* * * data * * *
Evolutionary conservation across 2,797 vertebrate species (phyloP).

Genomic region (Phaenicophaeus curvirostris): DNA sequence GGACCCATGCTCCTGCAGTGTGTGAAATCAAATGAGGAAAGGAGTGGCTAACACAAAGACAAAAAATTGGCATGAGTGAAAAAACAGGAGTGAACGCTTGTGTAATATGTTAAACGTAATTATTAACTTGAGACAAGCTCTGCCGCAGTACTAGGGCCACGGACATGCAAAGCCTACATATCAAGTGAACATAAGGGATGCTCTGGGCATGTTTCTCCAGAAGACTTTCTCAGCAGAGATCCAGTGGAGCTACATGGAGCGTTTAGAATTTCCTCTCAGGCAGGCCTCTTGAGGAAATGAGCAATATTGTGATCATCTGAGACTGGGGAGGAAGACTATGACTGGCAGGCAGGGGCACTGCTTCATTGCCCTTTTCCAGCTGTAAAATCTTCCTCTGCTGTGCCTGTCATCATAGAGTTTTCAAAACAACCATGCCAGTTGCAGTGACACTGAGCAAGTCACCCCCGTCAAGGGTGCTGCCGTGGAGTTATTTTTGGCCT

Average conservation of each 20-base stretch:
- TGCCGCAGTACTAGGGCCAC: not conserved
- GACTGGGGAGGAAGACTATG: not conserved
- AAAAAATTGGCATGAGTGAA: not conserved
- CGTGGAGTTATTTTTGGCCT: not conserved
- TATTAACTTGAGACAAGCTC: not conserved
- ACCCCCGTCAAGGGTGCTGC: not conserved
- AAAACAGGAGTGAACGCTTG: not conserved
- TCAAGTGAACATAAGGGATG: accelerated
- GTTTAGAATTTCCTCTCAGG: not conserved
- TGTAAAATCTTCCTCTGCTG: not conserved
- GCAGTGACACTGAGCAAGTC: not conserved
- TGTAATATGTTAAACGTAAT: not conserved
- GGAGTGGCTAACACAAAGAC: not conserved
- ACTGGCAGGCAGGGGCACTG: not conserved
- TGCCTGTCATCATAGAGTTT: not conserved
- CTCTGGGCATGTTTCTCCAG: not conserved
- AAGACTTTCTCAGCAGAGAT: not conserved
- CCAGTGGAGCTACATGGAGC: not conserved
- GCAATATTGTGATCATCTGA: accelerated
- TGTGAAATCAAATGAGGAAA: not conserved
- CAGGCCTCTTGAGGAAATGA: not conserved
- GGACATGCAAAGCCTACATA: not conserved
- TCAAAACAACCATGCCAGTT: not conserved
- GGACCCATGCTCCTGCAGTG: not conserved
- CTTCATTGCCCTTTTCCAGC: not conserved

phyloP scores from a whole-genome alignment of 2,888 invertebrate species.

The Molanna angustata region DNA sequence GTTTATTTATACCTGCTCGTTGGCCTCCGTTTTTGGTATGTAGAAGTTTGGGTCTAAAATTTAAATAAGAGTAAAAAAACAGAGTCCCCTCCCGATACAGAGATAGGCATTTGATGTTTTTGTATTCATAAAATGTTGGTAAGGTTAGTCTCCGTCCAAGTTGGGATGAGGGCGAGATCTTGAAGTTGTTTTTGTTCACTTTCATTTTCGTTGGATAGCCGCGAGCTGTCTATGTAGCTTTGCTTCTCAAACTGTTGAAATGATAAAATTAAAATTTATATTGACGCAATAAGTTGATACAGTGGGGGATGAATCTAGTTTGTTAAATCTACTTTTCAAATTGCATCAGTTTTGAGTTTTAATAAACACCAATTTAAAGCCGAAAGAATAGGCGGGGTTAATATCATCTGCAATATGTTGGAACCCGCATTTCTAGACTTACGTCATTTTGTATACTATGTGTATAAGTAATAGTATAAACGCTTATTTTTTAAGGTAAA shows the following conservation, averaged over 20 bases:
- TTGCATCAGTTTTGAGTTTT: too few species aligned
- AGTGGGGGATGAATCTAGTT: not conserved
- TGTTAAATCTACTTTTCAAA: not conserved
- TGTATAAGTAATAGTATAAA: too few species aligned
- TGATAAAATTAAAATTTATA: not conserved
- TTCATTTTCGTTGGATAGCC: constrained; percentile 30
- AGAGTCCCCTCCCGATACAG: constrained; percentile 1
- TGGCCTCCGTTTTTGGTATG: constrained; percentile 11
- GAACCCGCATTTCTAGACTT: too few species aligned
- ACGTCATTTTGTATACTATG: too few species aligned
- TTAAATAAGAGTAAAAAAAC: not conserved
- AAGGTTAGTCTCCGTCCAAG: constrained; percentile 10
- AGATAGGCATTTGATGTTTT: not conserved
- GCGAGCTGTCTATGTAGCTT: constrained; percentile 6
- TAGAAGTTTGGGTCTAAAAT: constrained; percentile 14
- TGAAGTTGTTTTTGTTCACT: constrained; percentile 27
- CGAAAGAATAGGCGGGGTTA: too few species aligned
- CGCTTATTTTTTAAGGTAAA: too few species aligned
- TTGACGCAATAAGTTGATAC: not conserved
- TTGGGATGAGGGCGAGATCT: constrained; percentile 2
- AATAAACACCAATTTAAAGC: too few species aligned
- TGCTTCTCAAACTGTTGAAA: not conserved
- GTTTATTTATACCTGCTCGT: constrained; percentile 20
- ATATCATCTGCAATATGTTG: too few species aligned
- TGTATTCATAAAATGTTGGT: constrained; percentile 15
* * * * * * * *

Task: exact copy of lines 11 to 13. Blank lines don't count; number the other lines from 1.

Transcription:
- TCAAGTGAACATAAGGGATG: accelerated
- GTTTAGAATTTCCTCTCAGG: not conserved
- TGTAAAATCTTCCTCTGCTG: not conserved